John Klossner

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Klossner: Should a leader be tech savvy?

I am a Boston Celtics fan. In the final game of the recent NBA championship series, when the Celtics had a commanding lead, the Los Angeles Lakers were making Caribbean reservations, and the game and the series was over in every way except time on the clock, it was reported that Danny Ainge, the general manager of the Celtics, received a text message from Larry Bird, the Celtics god who was a former teammate of Ainge's and is now the president and general manager of the Indiana Pacers. The message, to the best of my memory, was a basic one line: congratulations.



I refer to this in light of recent stories and discussions concerning John McCain's technology -- or, more accurately, lack of technology -- skills. In an interview, he said he hadn't "mastered" the Internet, and that his wife helps get him online, where he reads a couple news sites and political blogs.


This has led to a discussion about whether a leader needs to be tech savvy.


What does it mean, in this day and age, to be "tech savvy?" Able to turn on a computer? Google "campaign donors?" Build and maintain your campaign's online store? Someone who can maintain a blog, upload video to YouTube, and create a MySpace site looks illiterate next to someone who can write code.


Back to the Celtics. Larry Bird is a very successful person who grew up in a pre-technology generation. He is the head of a multi-million dollar corporation -- a CEO, if sports teams used that term. He has every excuse in the world to say "I don't have technology skills."


Heck, he could say "I don't need technology skills" and it wouldn't change his accomplishments in 1986. His leadership skills are not in question, and I'd be willing to bet he could make a good run at the any political seat in Indiana he chose, were he so inclined.


Heck, I'd even bet he didn't send the text message. He could have called an intern at 10:00 that Tuesday night and had him send the message for him. Larry Bird could have picked a name out of the Indianapolis phone book and had them send the message for him.


And that's my point -- it's irrelevant whether John McCain has tech skills or not. It is more relevant whether the communication needs of the position get handled.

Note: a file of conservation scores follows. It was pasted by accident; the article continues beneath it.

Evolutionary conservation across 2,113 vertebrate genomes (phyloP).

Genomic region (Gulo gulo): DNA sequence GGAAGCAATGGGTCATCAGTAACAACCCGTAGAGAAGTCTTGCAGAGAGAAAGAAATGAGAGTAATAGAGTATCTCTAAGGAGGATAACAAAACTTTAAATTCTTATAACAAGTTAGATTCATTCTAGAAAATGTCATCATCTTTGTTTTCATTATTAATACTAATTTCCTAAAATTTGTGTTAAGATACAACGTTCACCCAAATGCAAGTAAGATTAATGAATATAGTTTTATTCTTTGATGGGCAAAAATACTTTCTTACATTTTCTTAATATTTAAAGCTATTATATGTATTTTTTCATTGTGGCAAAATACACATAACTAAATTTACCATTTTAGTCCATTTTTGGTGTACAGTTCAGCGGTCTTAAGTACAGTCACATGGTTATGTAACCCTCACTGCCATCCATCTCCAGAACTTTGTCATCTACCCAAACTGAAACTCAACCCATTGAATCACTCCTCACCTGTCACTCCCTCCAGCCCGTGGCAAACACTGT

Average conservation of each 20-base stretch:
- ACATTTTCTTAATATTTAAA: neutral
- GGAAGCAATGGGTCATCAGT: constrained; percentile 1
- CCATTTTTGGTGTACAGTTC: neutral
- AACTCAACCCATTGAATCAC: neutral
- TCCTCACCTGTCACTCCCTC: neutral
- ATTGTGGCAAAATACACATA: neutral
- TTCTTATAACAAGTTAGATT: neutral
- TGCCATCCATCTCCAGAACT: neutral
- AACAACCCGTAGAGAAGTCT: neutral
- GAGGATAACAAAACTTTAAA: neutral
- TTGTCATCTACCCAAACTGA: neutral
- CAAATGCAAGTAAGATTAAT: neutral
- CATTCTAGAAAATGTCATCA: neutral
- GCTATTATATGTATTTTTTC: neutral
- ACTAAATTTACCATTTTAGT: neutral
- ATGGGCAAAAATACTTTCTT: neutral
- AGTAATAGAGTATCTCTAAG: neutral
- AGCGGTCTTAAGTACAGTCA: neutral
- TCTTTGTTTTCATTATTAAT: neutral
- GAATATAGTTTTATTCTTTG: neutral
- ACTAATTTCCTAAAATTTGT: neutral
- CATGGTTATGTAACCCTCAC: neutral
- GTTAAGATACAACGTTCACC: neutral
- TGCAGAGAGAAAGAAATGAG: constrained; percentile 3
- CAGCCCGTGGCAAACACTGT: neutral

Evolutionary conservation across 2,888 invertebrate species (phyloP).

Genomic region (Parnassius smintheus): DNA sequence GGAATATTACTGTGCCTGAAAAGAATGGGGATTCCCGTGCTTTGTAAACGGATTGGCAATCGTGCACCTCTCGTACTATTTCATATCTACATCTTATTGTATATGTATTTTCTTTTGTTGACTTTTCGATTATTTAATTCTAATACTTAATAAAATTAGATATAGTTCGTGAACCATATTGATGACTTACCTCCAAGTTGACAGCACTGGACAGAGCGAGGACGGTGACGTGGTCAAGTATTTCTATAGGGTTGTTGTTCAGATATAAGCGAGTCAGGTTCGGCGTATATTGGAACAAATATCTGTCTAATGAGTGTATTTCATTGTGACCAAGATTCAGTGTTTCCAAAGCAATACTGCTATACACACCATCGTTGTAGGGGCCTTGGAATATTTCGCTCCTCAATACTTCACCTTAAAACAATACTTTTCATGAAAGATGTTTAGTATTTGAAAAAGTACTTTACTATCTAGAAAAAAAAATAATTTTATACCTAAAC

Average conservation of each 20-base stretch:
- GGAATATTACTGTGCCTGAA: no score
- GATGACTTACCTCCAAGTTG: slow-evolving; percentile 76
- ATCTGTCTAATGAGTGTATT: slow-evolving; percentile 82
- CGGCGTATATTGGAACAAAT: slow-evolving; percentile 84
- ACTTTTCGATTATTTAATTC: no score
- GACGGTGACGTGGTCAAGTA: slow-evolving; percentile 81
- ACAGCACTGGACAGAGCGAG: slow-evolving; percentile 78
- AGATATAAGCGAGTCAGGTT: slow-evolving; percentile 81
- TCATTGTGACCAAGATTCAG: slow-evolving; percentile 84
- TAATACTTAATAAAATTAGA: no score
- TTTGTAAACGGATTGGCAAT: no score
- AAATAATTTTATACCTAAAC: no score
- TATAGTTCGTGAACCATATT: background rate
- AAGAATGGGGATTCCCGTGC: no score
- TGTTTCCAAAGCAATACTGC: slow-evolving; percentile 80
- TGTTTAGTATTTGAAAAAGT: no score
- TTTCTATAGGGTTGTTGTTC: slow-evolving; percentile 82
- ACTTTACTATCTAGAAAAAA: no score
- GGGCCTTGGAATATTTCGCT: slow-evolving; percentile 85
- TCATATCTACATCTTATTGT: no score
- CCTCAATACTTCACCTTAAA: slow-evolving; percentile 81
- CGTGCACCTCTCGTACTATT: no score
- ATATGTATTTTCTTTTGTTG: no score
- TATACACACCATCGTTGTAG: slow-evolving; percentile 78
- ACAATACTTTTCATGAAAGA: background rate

Personally, I don't think a leader needs state of the art technology skills. I would assume that, in order to achieve a position of leadership, they have been busy doing something other than Googling "how to get a promotion" for the past 20 years. (I have viewed every Jack Benny episode on YouTube, but that doesn't exactly qualify me to be upper management. If anyone is looking to hire someone who has expertise in all the Jack Benny links on YouTube, please contact me.)


No, the point here is why would a leader such as McCain make their lack of technology skills so blatant? Wouldn't he be demonstrating how the delegation of these skills will work by delegating them NOW? In the campaign? Wouldn't he want the millions of people for whose votes he is courting, who do know and use technology every day, to feel that he, the candidate, is familiar with the issues of most people's lives? By making light of his lack of technology know-how, McCain has the potential of turning this into his version of the grocery store scanner event.


This is not meant to say that the McCain folks are doing a terrible job, technology-wise, in their current activities. By all accounts the McCain campaign has used all the present technologies as well as anyone. But I'm missing the point where the candidate says, "I'm not the best text messager, but my campaign gets out 2,000 of them per hour, and this shows that my administration will be able to keep up with all the latest technologies."


Maybe McCain is worried about the dangers of technology. This could be a quiet start to a future technology-related health program.


There are some who want to treat a candidate's technology expertise as a reflection of personal values. It has been said that someone who, in this day and age, hasn't learned how to get online reflects a lack of curiosity. I'm willing to give them the benefit of the doubt -- they've been busy. But sooner or later not knowing how to get online will become the equivalent of a candidate saying "I don't speak English, but my wife translates everything for me."


Larry Bird could get away with it.


Posted by John Klossner on Jul 31, 2008 at 12:18 PM


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